Gauge is important because everyone crochets with a different tension. Learning how to work a gauge swatch is very important.
Everyone (yes, EVERYONE) has slightly different tension when they work. Some crochet more loosely, and some more tightly. This is not bad, and you should not assume that you are doing something wrong if you crochet looser and tighter than your friends or even designers.
So, knowing this, imagine being a designer. You make this lovely sweater that you know everyone will adore. Each piece is made to measure a certain size so it will fit. The sleeves need to be 20 inches long; the body needs to be 20 inches long — all so the sweater will fit the person it is meant for.
Tina crochets tightly. If she follows the designer’s pattern exactly, Tina’s sweater will turn out much too small because her stitches will be slightly closer together than the designer’s.
Lucy crochets loosely. If she follows the designer’s pattern exactly, Lucy’s sweater will turn out much too big because her stitches will be slightly further apart than the designer’s.
So how does a designer ever write a pattern for something and make sure that both Lucy and Tina can make it the same size? No designer can ever assume that everyone crochets just like her. How can she make her pattern accessible to all crocheters?
Gauge (or “Tension” in UK terms) is just a crafty word for “stitch size.”
Gauge is the designer’s way of telling you how big THE DESIGNER’S stitches are. This way, you can adjust your hook so that you end up with the same measurements as the designer in the end.
How To Check Your Gauge
So now that we know why it’s there, what do we do with it?
Gauge in a pattern will look something like this:
Gauge: 10 stitches x 10 rows in sc = 2” x 2”
This gauge measurement tells us that when the designer created this sweater, she laid out the item on a table and measured a 2-inch by 2-inch square. When she did so, that square was 10 sc stitches wide and 10 sc rows tall.
Put differently, every 10 single crochet stitches she worked was 2 inches wide, and every 10 rows of single crochet was 2 inches tall.
So how do Lucy and Tina check their stitch size to make sure it is close to that of the designer?
Tina and Lucy will need to create a gauge swatch.
A gauge swatch is just a square made in the same stitch as the pattern and with the recommended hook size for the pattern. You can make the swatch any length or width because you can measure the middle. Just make sure your square is as many stitches and rows as (or more than) the designer’s square.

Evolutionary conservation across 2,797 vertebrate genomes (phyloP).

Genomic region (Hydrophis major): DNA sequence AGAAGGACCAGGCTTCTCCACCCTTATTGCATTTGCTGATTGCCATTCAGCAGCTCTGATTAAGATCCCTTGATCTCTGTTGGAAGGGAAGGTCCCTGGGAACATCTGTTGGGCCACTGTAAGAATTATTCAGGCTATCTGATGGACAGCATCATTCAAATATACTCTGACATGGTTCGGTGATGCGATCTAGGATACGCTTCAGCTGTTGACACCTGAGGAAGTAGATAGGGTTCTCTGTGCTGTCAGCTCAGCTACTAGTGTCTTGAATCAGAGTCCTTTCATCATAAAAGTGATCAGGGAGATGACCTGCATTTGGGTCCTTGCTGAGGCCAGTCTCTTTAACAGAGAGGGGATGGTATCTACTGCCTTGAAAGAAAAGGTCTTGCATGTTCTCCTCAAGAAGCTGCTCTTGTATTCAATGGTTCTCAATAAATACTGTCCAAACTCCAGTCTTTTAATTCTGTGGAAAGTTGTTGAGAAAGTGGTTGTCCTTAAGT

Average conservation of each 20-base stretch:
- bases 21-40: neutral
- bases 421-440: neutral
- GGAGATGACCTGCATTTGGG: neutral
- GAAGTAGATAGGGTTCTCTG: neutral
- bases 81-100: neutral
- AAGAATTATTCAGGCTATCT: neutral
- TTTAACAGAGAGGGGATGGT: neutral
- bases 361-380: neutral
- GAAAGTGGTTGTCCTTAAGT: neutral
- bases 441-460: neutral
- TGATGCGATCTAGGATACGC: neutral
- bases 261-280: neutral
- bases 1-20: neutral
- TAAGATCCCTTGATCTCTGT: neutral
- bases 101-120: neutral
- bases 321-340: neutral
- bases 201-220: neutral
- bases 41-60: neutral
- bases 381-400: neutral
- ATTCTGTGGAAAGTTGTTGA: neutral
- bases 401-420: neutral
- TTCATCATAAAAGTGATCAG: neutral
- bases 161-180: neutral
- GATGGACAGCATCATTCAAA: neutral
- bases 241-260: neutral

Then you measure. When you made your swatch, were 10 stitches longer or shorter than 2 inches? When you measured 10 rows, was it taller or shorter than 2 inches?
Tina’s, the designer’s, and Lucy’s gauge swatches look like this:
Each swatch is made with an H (5.00 mm) hook. They each have 10 stitches and 10 rows, but each swatch is a different size because they each crochet with a different tension.
Adjusting Your Gauge
In order to get their swatches as close as possible to the size of the designer’s swatch, Tina and Lucy need to change their hook sizes.
Tina needs to make her swatch bigger. She needs to go up a hook size and use an I (5.5 mm) hook.
Lucy needs to make her swatch smaller. She needs to go down a hook size and use a G (4.00 mm) hook.
Had they made the sweater without first testing their gauge, Lucy would have a HUGE sweater, and Tina would have a tiny one. And that would be after following the pattern to the letter!
Now they can both follow the pattern exactly as the designer wrote it. They will get a sweater with the same measurements simply by adjusting their hooks up or down to fit the gauge.
When to Gauge Swatch
Gauge swatches are one of those things that are often skipped. They take extra time, and they are rather boring. I mean, everyone really wants to get started on that awesome project right away. Who wouldn’t?
And there are always patterns that do not need a gauge swatch at all.
Things like blankets, amigurumi, or pot holders probably don’t need a gauge swatch. Their exact measurements will not matter in the end. A blanket that is too small can always get a border, right?
The most important things to gauge swatch are wearable — sweaters, hats, slippers — anything that will not fit if the gauge is wrong.
For wearable projects, I wouldn’t even consider starting until you have checked your gauge. There is really nothing worse than being halfway done with a sweater before realizing it will be the wrong size.
If you don’t make a gauge swatch, you risk having to rip out half a sweater and wasting hours of work. In the case of wearables, it’s not worth risking it.
As my dad would say, “Prior planning prevents poor performance.”
Take the time to work a gauge swatch, and you will be happy you did.
Kati is the designer behind Hooked by Kati. With thousands of patterns sold around the world, Kati prides herself in creating innovative, easy-to-follow amigurumi patterns. She has designed for several publications, including Crochet!, Crochet World, Simply Crochet, and I Like Crochet. Kati finds her inspiration in science fiction, video games, and numerous visits to the zoo — all passions she shares with her husband and two boys.